Mark and Kris Scheib will find a way to watch the Seattle Seahawks together even when one of them is halfway around the world.
Mark Scheib works for Alcoa Intalco Works. In 2013, his job took him to Saudi Arabia, where he stayed for 14 months. During Seahawks games, he would call his wife via FaceTime and she would set up an iPad in front of the TV so they could watch at the same time.
“That’s our thing together, the Seahawks,” Kris said.
Mark said he decorated his room in Saudi Arabia with posters of Richard Sherman and Earl Thomas. He called it his “Seahawks man room.” There were other coworkers who were Seahawks fans there with him, but he was the only one who would wake up and watch the games despite the 11-hour time difference.
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Back home in Bellingham, Kris refused to go to games without her husband, even though the couple has had season tickets since 2004. She said she would rather watch it at home with her husband, even if it was only his face on a screen.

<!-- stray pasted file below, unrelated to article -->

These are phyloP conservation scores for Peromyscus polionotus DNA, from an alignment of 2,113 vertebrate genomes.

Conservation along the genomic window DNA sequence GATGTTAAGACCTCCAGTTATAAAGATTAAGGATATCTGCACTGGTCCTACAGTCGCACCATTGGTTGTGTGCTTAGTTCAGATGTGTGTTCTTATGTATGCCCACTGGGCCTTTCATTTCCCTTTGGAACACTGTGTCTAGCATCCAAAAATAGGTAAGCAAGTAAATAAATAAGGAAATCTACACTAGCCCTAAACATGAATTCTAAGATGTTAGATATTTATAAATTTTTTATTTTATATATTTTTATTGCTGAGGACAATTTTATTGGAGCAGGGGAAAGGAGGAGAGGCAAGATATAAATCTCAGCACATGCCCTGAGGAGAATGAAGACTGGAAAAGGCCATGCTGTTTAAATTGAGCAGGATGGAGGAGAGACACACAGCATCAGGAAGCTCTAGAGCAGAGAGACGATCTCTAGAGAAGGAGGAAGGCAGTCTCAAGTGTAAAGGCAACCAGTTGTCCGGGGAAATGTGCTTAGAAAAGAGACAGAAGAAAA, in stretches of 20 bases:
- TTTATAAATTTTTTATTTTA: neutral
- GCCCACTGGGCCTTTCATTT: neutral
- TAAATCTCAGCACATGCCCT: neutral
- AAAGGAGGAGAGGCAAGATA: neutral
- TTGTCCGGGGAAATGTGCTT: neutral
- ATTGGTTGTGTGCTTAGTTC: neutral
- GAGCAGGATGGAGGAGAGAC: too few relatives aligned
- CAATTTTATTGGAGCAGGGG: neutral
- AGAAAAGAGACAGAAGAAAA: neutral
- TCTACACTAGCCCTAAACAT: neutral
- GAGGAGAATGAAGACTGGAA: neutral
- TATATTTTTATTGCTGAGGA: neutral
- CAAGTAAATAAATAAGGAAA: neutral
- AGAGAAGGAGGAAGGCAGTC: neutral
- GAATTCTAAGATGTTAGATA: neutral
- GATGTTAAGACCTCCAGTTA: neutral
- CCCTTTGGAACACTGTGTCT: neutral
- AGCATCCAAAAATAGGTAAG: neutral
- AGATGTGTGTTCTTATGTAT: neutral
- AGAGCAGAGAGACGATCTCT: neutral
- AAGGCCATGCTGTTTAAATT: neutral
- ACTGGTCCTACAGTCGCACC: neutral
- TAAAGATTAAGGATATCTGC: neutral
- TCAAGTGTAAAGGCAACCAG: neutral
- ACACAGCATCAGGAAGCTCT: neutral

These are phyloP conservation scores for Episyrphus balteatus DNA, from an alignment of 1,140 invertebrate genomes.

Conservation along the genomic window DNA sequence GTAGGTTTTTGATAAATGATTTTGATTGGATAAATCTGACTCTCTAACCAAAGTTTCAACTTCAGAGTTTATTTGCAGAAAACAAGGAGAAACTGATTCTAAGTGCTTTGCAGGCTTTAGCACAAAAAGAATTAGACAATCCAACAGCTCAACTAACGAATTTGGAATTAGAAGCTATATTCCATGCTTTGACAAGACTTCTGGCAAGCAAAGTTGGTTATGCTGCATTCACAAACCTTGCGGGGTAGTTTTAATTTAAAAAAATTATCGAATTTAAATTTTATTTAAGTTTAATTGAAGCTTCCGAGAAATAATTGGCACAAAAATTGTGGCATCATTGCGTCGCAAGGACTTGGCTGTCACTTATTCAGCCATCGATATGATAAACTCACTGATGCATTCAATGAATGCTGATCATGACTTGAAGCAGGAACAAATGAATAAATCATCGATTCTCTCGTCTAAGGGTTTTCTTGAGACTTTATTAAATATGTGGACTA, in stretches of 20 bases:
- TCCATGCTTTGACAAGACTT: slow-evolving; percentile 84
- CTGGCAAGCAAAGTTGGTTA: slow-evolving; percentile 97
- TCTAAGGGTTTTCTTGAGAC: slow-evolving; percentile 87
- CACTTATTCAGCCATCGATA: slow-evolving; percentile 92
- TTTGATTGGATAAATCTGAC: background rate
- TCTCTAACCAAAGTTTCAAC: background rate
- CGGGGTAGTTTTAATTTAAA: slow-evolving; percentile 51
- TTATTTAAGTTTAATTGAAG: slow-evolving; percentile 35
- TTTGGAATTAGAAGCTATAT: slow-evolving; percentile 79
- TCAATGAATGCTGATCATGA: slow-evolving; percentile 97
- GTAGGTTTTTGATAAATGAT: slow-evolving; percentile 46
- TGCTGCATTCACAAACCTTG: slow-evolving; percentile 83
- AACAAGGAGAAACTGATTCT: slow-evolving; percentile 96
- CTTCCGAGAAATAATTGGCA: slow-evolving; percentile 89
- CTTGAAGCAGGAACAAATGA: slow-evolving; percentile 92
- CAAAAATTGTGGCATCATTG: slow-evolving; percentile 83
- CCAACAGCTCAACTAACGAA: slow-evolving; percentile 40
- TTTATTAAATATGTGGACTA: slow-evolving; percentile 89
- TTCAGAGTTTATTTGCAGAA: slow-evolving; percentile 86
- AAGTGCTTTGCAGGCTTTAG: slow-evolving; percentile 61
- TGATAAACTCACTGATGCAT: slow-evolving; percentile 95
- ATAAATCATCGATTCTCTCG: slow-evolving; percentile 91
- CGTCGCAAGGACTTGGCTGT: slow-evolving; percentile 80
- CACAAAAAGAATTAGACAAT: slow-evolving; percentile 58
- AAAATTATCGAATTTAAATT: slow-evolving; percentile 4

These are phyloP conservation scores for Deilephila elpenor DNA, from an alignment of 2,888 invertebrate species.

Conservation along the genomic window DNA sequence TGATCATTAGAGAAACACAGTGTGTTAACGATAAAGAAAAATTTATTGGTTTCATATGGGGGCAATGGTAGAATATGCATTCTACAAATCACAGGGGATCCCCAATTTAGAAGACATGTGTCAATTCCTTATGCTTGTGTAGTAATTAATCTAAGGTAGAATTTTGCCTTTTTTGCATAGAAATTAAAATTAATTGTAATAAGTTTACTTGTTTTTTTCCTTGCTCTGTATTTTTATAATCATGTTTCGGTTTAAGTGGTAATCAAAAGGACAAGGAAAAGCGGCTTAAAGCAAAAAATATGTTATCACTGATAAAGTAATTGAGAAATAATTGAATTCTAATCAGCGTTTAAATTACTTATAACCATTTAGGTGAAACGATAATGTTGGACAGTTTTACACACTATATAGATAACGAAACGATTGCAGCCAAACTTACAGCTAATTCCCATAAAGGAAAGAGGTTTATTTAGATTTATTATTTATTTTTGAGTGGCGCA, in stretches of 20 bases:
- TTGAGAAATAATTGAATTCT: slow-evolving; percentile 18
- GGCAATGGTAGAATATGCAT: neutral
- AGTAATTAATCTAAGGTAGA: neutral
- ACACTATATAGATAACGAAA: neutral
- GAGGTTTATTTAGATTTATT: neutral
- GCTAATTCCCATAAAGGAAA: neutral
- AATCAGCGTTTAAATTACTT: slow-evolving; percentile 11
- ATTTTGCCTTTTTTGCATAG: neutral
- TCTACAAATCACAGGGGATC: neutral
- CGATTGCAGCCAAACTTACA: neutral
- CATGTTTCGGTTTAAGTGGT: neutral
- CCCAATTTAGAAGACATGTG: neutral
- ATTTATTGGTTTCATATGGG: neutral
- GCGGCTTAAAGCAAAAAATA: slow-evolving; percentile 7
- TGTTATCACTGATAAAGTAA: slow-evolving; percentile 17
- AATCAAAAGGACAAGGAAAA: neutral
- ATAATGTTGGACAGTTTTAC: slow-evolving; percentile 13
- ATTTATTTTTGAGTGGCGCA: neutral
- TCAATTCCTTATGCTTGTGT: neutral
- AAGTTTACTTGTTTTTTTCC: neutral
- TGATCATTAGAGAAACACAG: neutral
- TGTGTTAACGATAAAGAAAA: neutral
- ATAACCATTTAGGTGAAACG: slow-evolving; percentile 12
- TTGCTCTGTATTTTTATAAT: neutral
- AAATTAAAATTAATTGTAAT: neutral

Mark’s daughter, Kesley Stauffer, said as a Seahawks fan herself, her father and stepmother take it to another level. Stauffer said everything they do revolves around the Seahawks.
“She thinks we’re crazy. She thinks we’re nuts,” Kris said.
When they make it to games, the couple is part of the “6th Avenue Tailgaters,” a group of around 40 people who get together before every home game. Mark said the tailgaters devour food representing the visiting team. For example, if the Arizona Cardinals come to town, the tailgaters eat Mexican food. If the St. Louis Rams visit Seattle, they eat St. Louis ribs.
In the couple’s home, what used to be a second bedroom is now a Seahawks shrine. One shelf is dedicated to player bobbleheads. The entire room is covered with Seahawks memorabilia, and much of it is signed by current or former players.
Another section of the room features a collection of Seahawks-themed Danbury Mint ornaments that Kris has collected each year for the last decade.
Stauffer said they are the perfect representation of the 12th Man.
“If that’s not serious fanhood, then I don’t know what is,” Stauffer said.